There are many plants associated with the Christmas holidays. Most of the plants bought to celebrate the holiday season have little meaning to us other than nostalgia or aesthetic beauty.
Many of the plants used around the holiday season are not just pretty, they have deeper meaning if you look at symbolism from early uses in winter and Christmas celebrations. Some of our holiday plants also are deeply rooted in folk lore, providing rich stories allowing us to connect with other cultures during this season that celebrates peace on Earth and love. I hope you will enjoy learning more of the fact and folklore about these holiday favorites.
This tropical plant from Mexico blooms near Christmas due to a shorter day and longer nights as we approach the winter solstice, making its use at Christmas celebrations practical. The legend of the poinsettia is a beautiful story of giving that many may not have heard.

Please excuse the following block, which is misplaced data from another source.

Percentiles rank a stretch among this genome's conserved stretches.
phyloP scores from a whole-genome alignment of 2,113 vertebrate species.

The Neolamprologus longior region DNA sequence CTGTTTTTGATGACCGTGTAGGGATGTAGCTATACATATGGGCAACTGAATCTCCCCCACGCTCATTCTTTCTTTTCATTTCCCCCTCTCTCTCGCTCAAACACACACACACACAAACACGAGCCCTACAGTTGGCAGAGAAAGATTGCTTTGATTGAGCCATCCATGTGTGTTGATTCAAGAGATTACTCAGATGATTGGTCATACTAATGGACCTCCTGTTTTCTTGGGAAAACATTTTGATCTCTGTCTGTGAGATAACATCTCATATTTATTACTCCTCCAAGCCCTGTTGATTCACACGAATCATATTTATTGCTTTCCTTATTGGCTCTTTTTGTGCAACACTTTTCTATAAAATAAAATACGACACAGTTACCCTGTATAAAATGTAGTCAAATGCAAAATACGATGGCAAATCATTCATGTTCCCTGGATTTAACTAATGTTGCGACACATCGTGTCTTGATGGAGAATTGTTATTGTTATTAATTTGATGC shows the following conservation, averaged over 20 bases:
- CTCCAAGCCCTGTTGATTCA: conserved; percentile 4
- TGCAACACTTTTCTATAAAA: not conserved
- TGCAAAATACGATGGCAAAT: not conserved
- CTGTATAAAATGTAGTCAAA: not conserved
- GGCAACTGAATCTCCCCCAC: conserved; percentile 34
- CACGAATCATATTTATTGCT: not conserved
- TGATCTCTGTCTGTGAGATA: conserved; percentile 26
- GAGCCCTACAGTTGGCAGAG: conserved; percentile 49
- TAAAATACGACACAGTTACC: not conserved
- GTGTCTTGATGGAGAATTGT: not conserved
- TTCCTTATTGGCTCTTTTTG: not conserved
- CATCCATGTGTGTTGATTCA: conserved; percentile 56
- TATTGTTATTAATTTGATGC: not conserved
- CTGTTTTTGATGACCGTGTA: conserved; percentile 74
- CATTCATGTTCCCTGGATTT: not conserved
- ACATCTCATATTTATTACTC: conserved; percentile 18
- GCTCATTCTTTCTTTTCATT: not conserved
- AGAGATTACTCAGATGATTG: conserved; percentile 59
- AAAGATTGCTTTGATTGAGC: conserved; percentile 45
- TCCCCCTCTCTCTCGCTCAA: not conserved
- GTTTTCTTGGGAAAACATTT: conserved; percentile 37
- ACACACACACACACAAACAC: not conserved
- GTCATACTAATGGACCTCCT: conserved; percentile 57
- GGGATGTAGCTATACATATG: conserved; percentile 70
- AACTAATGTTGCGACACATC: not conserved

According to legend, a small Mexican girl and her younger brother were on their way to Christmas Eve church services, but they didn’t have anything to give the Christ child due to their poverty, upsetting the little girl. Her brother told her, “Even the humblest gift, if given in love, will be acceptable in His eyes.” As they walked to church, she gathered some weeds and fashioned them into a bouquet.
Other children laughed at the gift she brought and she was embarrassed and cried. However, as she approached the altar, she remembered the kind words of her brother. When she presented her humble gift of love at the manger, the weeds miraculously blossomed into red flowers. They were called Flores de Noche Buena (Flowers of the Holy Night) and they return each year at Christmastime.